Getting a peek at a family through their communications is truly an interesting experience. You get a read on the little details of the relationships there, and it’s always different and rather special. Henry C. Hallowell is communicating to his granddaughter Florence while at sea. He’s clearly so excited to share the details of his trip with her, highlighting the creatures he’s seen and the experiences of the travelers, and he still talks about how he showed Florence’s picture to the other travelers. He writes, “I think about you all and can shut my eyes and see you so plainly.” It brings a smile to my face, thinking about how he couldn’t help but spend most of his letter about his vacation doing nothing but gush about his loved ones. Just from one little four-page letter, I feel an understanding of this man through his love for his family.

Letter: Cornelia Hallowell Bentley to “Dearest Mother,” February 16, 1899

Letter, 1997.0005.0109

In a letter to her mother, Cornelia Hallowell Bentley discusses something that is probably on most people’s mind these days; sickness. She frets about the health of her daughter, and discusses the grip that she is currently dealing with. Any descriptions of illness are particularly affecting to me with all that is going on, and her concern for her daughter echoes all the worry I feel for my loved ones. The letter is a great reminder to check in with friends and family, now more than ever.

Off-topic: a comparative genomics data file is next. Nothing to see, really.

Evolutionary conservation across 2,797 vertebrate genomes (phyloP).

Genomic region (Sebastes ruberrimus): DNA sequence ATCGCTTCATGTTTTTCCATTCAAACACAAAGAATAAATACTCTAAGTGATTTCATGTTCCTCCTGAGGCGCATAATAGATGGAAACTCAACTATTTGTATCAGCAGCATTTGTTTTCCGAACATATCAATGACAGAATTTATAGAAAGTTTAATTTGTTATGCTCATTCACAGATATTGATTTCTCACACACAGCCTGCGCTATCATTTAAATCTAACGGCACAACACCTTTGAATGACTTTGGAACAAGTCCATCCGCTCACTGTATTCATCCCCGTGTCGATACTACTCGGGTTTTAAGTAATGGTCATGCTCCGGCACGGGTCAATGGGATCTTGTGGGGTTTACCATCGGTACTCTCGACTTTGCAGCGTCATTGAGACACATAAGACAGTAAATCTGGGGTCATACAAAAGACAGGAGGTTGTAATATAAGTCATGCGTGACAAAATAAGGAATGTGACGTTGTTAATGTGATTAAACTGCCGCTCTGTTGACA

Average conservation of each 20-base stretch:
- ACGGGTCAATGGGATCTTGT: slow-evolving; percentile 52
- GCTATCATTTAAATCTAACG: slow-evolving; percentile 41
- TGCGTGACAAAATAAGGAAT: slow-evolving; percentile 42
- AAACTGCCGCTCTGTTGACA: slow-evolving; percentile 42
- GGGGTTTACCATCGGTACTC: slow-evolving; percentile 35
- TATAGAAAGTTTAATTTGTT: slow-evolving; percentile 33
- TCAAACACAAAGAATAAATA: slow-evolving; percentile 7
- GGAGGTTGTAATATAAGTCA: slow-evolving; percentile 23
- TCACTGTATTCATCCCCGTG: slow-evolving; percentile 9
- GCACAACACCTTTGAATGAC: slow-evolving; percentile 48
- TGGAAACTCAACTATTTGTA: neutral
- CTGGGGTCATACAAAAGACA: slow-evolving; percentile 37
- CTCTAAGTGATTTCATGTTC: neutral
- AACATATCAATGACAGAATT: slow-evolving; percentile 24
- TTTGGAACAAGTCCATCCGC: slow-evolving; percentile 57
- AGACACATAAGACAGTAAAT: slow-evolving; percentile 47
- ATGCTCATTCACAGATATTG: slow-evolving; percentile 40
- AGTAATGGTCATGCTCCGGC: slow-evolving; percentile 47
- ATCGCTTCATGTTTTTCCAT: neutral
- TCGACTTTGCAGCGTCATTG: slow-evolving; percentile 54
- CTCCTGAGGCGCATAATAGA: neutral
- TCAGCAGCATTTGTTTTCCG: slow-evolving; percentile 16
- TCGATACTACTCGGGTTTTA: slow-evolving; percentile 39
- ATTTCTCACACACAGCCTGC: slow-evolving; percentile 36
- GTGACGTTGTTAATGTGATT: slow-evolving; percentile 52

Sara’s Picks September 2020

Silhouettes: Hannah and Joshua Peirce, undated

Scrapbook, 2004.0015.0080
This scrapbook was put together by Hannah Pierce’s granddaughter, detailing aspects of the Pierce family including family trees, silhouettes, and other newspaper clippings. This specific page has 2 silhouettes of Hannah and her husband, Joshua. I enjoy looking through old family photos and reading through notes that my grandparents have left behind for our family, so I imagine this was a fun and edifying task for Hannah’s granddaughter to gather mementos and information to include in this scrapbook.

Military Pass: John (Jack) Bentley, November 27, 1918

Military Pass, 1997.0005.0609